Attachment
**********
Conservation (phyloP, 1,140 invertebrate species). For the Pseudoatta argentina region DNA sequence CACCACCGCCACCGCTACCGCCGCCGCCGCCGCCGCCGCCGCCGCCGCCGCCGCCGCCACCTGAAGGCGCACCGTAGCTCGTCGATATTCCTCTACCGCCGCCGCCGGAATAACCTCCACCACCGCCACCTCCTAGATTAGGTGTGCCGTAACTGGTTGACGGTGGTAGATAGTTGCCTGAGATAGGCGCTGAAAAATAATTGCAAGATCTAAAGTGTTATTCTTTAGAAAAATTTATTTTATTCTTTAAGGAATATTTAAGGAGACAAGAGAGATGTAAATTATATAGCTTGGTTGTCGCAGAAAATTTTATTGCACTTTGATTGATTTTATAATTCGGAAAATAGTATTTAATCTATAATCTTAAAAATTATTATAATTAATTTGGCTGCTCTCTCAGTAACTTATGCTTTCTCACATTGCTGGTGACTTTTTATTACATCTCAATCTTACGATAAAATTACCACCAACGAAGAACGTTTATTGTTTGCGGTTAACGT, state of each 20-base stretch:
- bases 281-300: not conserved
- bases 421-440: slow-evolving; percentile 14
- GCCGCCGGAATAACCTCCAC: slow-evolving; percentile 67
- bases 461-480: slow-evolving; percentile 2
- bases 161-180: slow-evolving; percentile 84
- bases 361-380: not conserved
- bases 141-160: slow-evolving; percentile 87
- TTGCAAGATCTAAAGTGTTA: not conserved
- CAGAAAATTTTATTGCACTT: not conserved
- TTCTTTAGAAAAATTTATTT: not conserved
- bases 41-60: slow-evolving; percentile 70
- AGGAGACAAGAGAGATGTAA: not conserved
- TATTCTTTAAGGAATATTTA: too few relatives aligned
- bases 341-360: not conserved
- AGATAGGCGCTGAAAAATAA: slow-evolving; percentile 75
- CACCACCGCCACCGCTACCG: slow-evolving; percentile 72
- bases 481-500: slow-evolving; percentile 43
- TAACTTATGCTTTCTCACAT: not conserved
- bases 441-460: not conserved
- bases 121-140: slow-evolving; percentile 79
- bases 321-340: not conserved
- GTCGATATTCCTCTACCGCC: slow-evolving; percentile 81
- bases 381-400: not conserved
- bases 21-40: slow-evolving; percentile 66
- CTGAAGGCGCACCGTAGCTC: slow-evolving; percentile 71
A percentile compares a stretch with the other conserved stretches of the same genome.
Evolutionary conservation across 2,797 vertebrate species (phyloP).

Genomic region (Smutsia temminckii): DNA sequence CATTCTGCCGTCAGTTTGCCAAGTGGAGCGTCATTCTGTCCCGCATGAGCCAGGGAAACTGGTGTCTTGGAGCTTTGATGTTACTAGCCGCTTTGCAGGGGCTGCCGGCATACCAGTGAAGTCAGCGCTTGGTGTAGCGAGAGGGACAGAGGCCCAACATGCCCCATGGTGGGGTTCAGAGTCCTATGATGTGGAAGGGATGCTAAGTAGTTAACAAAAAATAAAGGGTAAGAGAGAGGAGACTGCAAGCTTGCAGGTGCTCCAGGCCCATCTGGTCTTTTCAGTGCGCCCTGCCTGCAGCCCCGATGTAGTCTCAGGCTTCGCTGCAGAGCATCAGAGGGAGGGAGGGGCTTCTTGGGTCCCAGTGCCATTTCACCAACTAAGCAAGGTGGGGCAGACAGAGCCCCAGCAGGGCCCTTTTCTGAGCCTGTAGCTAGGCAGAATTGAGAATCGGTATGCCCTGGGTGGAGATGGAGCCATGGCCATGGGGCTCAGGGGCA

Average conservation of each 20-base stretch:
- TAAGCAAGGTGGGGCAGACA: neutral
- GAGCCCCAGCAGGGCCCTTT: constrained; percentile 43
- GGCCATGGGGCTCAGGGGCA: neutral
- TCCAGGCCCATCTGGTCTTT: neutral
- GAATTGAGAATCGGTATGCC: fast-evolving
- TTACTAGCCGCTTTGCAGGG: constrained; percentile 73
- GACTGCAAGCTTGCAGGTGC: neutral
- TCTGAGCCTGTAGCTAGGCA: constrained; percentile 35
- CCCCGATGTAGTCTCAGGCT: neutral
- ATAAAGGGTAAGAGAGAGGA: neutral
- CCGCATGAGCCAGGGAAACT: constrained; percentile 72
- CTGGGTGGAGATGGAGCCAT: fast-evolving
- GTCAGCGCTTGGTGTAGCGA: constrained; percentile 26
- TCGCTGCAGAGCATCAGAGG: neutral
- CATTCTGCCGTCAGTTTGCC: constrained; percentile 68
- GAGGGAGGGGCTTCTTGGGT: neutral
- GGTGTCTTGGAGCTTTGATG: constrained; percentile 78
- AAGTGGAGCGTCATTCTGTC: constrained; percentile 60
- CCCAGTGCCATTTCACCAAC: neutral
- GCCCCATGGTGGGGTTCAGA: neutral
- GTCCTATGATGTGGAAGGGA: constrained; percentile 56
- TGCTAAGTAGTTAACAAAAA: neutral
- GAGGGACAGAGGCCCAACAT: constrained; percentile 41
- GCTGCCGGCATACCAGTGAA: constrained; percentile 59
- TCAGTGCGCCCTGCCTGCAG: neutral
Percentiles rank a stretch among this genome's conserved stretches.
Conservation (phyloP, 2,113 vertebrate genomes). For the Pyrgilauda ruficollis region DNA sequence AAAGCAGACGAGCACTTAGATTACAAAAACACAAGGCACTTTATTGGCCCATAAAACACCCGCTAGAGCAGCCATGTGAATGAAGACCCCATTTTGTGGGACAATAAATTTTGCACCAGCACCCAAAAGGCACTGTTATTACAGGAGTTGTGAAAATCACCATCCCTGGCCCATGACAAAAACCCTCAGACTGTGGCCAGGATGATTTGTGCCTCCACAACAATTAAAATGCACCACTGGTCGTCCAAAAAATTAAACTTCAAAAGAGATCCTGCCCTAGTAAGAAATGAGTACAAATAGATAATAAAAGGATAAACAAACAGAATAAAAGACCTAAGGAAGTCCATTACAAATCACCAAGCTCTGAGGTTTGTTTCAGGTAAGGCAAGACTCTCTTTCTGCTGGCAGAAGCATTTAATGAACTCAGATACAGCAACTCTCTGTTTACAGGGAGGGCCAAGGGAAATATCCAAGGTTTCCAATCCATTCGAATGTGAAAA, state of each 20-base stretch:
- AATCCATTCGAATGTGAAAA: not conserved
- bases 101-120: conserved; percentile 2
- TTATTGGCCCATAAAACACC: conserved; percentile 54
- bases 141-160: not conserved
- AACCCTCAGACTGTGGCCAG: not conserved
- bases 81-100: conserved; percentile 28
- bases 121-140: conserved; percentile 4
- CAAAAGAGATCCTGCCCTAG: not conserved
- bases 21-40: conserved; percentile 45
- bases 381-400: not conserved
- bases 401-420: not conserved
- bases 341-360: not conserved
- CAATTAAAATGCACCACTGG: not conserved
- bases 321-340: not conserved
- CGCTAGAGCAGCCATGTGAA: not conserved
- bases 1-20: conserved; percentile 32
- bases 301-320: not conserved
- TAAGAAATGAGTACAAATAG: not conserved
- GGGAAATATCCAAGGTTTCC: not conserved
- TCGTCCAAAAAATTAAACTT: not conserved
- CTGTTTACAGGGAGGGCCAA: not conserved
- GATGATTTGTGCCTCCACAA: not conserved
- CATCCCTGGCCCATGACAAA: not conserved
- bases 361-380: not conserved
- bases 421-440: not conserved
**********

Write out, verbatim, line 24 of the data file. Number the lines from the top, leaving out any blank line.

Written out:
- bases 381-400: not conserved